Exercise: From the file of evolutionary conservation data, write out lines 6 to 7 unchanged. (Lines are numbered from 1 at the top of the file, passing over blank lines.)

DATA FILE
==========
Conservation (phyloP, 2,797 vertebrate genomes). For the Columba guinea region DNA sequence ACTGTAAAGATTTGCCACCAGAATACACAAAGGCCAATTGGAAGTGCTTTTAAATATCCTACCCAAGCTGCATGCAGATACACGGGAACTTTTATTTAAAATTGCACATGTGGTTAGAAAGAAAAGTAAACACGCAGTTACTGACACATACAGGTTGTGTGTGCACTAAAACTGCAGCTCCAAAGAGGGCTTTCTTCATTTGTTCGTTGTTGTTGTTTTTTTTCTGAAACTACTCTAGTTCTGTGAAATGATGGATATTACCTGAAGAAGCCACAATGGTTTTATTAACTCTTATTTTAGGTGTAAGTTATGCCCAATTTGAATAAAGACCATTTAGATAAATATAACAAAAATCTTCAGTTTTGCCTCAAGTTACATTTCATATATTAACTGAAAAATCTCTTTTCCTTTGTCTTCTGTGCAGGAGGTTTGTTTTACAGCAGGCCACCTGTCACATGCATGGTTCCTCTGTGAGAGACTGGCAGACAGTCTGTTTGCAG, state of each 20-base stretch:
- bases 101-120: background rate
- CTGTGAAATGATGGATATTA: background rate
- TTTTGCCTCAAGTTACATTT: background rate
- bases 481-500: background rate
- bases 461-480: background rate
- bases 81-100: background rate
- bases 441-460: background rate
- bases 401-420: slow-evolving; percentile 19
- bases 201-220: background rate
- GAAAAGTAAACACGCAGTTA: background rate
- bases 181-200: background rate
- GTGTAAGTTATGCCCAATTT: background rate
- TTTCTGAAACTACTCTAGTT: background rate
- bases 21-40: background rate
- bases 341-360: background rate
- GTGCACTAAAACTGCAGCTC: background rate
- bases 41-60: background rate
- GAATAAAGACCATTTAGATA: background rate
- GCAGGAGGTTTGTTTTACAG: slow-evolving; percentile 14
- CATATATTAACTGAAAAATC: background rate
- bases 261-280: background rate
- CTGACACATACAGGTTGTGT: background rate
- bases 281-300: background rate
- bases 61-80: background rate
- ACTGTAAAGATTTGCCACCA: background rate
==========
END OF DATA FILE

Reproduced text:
- bases 461-480: background rate
- bases 81-100: background rate